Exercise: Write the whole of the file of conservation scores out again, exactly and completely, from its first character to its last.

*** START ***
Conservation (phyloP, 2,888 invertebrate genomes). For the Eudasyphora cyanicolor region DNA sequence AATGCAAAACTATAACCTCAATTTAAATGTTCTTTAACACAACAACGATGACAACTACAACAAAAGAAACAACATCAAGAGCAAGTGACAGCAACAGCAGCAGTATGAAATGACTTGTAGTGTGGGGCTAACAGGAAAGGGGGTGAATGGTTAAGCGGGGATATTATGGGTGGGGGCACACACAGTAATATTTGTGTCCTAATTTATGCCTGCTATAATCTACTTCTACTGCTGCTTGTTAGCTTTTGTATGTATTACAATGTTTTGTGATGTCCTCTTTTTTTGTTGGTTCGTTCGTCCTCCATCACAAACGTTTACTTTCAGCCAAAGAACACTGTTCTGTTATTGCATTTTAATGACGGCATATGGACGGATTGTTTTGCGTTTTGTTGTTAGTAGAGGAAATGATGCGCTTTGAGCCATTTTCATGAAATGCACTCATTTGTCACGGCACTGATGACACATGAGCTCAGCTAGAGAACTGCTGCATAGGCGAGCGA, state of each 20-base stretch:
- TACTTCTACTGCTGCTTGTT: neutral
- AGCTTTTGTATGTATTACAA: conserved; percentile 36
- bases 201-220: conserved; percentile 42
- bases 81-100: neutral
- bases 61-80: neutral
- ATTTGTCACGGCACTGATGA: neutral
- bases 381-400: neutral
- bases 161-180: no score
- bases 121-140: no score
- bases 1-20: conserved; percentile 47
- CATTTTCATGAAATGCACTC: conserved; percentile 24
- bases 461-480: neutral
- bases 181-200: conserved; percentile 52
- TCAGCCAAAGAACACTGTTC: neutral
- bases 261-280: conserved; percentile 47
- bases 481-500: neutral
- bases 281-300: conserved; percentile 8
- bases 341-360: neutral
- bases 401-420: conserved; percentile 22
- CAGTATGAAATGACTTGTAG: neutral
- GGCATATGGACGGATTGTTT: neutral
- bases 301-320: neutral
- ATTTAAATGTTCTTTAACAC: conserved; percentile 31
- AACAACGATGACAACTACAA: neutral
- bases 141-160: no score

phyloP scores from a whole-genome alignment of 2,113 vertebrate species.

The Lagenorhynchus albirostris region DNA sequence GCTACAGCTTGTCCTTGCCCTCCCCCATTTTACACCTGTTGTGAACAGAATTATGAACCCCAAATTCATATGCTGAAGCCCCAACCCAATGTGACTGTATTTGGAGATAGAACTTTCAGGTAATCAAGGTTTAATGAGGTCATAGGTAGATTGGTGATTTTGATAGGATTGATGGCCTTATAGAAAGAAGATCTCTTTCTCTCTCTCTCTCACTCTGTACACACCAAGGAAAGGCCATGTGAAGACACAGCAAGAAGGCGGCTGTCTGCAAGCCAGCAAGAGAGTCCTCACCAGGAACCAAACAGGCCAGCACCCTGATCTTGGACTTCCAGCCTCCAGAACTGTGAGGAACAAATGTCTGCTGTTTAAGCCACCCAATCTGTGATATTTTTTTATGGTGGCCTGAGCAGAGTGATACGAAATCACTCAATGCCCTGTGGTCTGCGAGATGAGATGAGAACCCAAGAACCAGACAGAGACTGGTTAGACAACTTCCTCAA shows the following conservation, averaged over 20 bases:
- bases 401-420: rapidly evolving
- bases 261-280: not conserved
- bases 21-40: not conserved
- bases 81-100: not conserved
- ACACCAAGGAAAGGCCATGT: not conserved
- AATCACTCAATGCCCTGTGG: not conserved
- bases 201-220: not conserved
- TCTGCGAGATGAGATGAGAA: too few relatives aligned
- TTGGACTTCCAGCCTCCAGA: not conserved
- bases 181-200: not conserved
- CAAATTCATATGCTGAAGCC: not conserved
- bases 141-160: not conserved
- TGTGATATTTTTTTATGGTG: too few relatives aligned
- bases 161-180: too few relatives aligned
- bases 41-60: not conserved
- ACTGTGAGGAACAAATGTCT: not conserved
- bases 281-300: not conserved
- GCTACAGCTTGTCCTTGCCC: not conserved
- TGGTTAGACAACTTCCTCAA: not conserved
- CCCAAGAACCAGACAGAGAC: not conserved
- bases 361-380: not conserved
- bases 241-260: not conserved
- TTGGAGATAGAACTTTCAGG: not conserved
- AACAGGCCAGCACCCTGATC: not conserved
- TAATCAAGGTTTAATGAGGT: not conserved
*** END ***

Conservation (phyloP, 2,888 invertebrate genomes). For the Eudasyphora cyanicolor region DNA sequence AATGCAAAACTATAACCTCAATTTAAATGTTCTTTAACACAACAACGATGACAACTACAACAAAAGAAACAACATCAAGAGCAAGTGACAGCAACAGCAGCAGTATGAAATGACTTGTAGTGTGGGGCTAACAGGAAAGGGGGTGAATGGTTAAGCGGGGATATTATGGGTGGGGGCACACACAGTAATATTTGTGTCCTAATTTATGCCTGCTATAATCTACTTCTACTGCTGCTTGTTAGCTTTTGTATGTATTACAATGTTTTGTGATGTCCTCTTTTTTTGTTGGTTCGTTCGTCCTCCATCACAAACGTTTACTTTCAGCCAAAGAACACTGTTCTGTTATTGCATTTTAATGACGGCATATGGACGGATTGTTTTGCGTTTTGTTGTTAGTAGAGGAAATGATGCGCTTTGAGCCATTTTCATGAAATGCACTCATTTGTCACGGCACTGATGACACATGAGCTCAGCTAGAGAACTGCTGCATAGGCGAGCGA, state of each 20-base stretch:
- TACTTCTACTGCTGCTTGTT: neutral
- AGCTTTTGTATGTATTACAA: conserved; percentile 36
- bases 201-220: conserved; percentile 42
- bases 81-100: neutral
- bases 61-80: neutral
- ATTTGTCACGGCACTGATGA: neutral
- bases 381-400: neutral
- bases 161-180: no score
- bases 121-140: no score
- bases 1-20: conserved; percentile 47
- CATTTTCATGAAATGCACTC: conserved; percentile 24
- bases 461-480: neutral
- bases 181-200: conserved; percentile 52
- TCAGCCAAAGAACACTGTTC: neutral
- bases 261-280: conserved; percentile 47
- bases 481-500: neutral
- bases 281-300: conserved; percentile 8
- bases 341-360: neutral
- bases 401-420: conserved; percentile 22
- CAGTATGAAATGACTTGTAG: neutral
- GGCATATGGACGGATTGTTT: neutral
- bases 301-320: neutral
- ATTTAAATGTTCTTTAACAC: conserved; percentile 31
- AACAACGATGACAACTACAA: neutral
- bases 141-160: no score

phyloP scores from a whole-genome alignment of 2,113 vertebrate species.

The Lagenorhynchus albirostris region DNA sequence GCTACAGCTTGTCCTTGCCCTCCCCCATTTTACACCTGTTGTGAACAGAATTATGAACCCCAAATTCATATGCTGAAGCCCCAACCCAATGTGACTGTATTTGGAGATAGAACTTTCAGGTAATCAAGGTTTAATGAGGTCATAGGTAGATTGGTGATTTTGATAGGATTGATGGCCTTATAGAAAGAAGATCTCTTTCTCTCTCTCTCTCACTCTGTACACACCAAGGAAAGGCCATGTGAAGACACAGCAAGAAGGCGGCTGTCTGCAAGCCAGCAAGAGAGTCCTCACCAGGAACCAAACAGGCCAGCACCCTGATCTTGGACTTCCAGCCTCCAGAACTGTGAGGAACAAATGTCTGCTGTTTAAGCCACCCAATCTGTGATATTTTTTTATGGTGGCCTGAGCAGAGTGATACGAAATCACTCAATGCCCTGTGGTCTGCGAGATGAGATGAGAACCCAAGAACCAGACAGAGACTGGTTAGACAACTTCCTCAA shows the following conservation, averaged over 20 bases:
- bases 401-420: rapidly evolving
- bases 261-280: not conserved
- bases 21-40: not conserved
- bases 81-100: not conserved
- ACACCAAGGAAAGGCCATGT: not conserved
- AATCACTCAATGCCCTGTGG: not conserved
- bases 201-220: not conserved
- TCTGCGAGATGAGATGAGAA: too few relatives aligned
- TTGGACTTCCAGCCTCCAGA: not conserved
- bases 181-200: not conserved
- CAAATTCATATGCTGAAGCC: not conserved
- bases 141-160: not conserved
- TGTGATATTTTTTTATGGTG: too few relatives aligned
- bases 161-180: too few relatives aligned
- bases 41-60: not conserved
- ACTGTGAGGAACAAATGTCT: not conserved
- bases 281-300: not conserved
- GCTACAGCTTGTCCTTGCCC: not conserved
- TGGTTAGACAACTTCCTCAA: not conserved
- CCCAAGAACCAGACAGAGAC: not conserved
- bases 361-380: not conserved
- bases 241-260: not conserved
- TTGGAGATAGAACTTTCAGG: not conserved
- AACAGGCCAGCACCCTGATC: not conserved
- TAATCAAGGTTTAATGAGGT: not conserved